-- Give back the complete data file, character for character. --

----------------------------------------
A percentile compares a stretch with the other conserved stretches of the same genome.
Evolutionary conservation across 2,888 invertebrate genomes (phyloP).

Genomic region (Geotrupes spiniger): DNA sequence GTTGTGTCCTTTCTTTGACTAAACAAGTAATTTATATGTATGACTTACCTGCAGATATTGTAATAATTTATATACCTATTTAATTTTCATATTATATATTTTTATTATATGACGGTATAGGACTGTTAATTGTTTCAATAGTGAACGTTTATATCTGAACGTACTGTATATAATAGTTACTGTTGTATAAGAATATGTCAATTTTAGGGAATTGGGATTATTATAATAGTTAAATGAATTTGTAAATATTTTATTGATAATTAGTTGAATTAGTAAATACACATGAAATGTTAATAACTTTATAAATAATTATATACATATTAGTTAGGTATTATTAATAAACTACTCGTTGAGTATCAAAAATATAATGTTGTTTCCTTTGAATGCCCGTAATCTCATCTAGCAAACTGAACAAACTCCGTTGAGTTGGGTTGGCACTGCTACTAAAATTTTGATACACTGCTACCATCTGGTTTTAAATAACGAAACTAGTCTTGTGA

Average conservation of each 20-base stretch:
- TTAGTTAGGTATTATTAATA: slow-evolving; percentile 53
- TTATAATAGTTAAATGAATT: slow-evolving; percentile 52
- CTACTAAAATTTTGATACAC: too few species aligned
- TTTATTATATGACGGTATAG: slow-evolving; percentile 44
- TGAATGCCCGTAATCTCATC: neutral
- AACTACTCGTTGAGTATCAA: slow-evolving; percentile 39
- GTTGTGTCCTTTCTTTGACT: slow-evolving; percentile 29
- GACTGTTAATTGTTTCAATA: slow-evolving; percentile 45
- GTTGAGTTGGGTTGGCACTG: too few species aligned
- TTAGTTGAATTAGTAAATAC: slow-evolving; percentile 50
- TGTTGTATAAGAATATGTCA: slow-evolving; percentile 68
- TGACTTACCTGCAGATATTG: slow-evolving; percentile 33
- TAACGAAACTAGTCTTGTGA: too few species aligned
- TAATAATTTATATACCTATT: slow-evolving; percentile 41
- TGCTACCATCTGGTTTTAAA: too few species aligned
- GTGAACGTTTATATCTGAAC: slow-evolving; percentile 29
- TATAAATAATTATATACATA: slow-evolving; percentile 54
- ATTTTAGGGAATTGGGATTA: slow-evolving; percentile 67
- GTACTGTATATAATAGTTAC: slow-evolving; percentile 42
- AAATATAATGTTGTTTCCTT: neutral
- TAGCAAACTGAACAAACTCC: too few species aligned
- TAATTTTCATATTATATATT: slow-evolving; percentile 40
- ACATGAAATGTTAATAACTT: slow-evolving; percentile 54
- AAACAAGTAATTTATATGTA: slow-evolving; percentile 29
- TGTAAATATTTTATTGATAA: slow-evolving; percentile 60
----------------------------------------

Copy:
A percentile compares a stretch with the other conserved stretches of the same genome.
Evolutionary conservation across 2,888 invertebrate genomes (phyloP).

Genomic region (Geotrupes spiniger): DNA sequence GTTGTGTCCTTTCTTTGACTAAACAAGTAATTTATATGTATGACTTACCTGCAGATATTGTAATAATTTATATACCTATTTAATTTTCATATTATATATTTTTATTATATGACGGTATAGGACTGTTAATTGTTTCAATAGTGAACGTTTATATCTGAACGTACTGTATATAATAGTTACTGTTGTATAAGAATATGTCAATTTTAGGGAATTGGGATTATTATAATAGTTAAATGAATTTGTAAATATTTTATTGATAATTAGTTGAATTAGTAAATACACATGAAATGTTAATAACTTTATAAATAATTATATACATATTAGTTAGGTATTATTAATAAACTACTCGTTGAGTATCAAAAATATAATGTTGTTTCCTTTGAATGCCCGTAATCTCATCTAGCAAACTGAACAAACTCCGTTGAGTTGGGTTGGCACTGCTACTAAAATTTTGATACACTGCTACCATCTGGTTTTAAATAACGAAACTAGTCTTGTGA

Average conservation of each 20-base stretch:
- TTAGTTAGGTATTATTAATA: slow-evolving; percentile 53
- TTATAATAGTTAAATGAATT: slow-evolving; percentile 52
- CTACTAAAATTTTGATACAC: too few species aligned
- TTTATTATATGACGGTATAG: slow-evolving; percentile 44
- TGAATGCCCGTAATCTCATC: neutral
- AACTACTCGTTGAGTATCAA: slow-evolving; percentile 39
- GTTGTGTCCTTTCTTTGACT: slow-evolving; percentile 29
- GACTGTTAATTGTTTCAATA: slow-evolving; percentile 45
- GTTGAGTTGGGTTGGCACTG: too few species aligned
- TTAGTTGAATTAGTAAATAC: slow-evolving; percentile 50
- TGTTGTATAAGAATATGTCA: slow-evolving; percentile 68
- TGACTTACCTGCAGATATTG: slow-evolving; percentile 33
- TAACGAAACTAGTCTTGTGA: too few species aligned
- TAATAATTTATATACCTATT: slow-evolving; percentile 41
- TGCTACCATCTGGTTTTAAA: too few species aligned
- GTGAACGTTTATATCTGAAC: slow-evolving; percentile 29
- TATAAATAATTATATACATA: slow-evolving; percentile 54
- ATTTTAGGGAATTGGGATTA: slow-evolving; percentile 67
- GTACTGTATATAATAGTTAC: slow-evolving; percentile 42
- AAATATAATGTTGTTTCCTT: neutral
- TAGCAAACTGAACAAACTCC: too few species aligned
- TAATTTTCATATTATATATT: slow-evolving; percentile 40
- ACATGAAATGTTAATAACTT: slow-evolving; percentile 54
- AAACAAGTAATTTATATGTA: slow-evolving; percentile 29
- TGTAAATATTTTATTGATAA: slow-evolving; percentile 60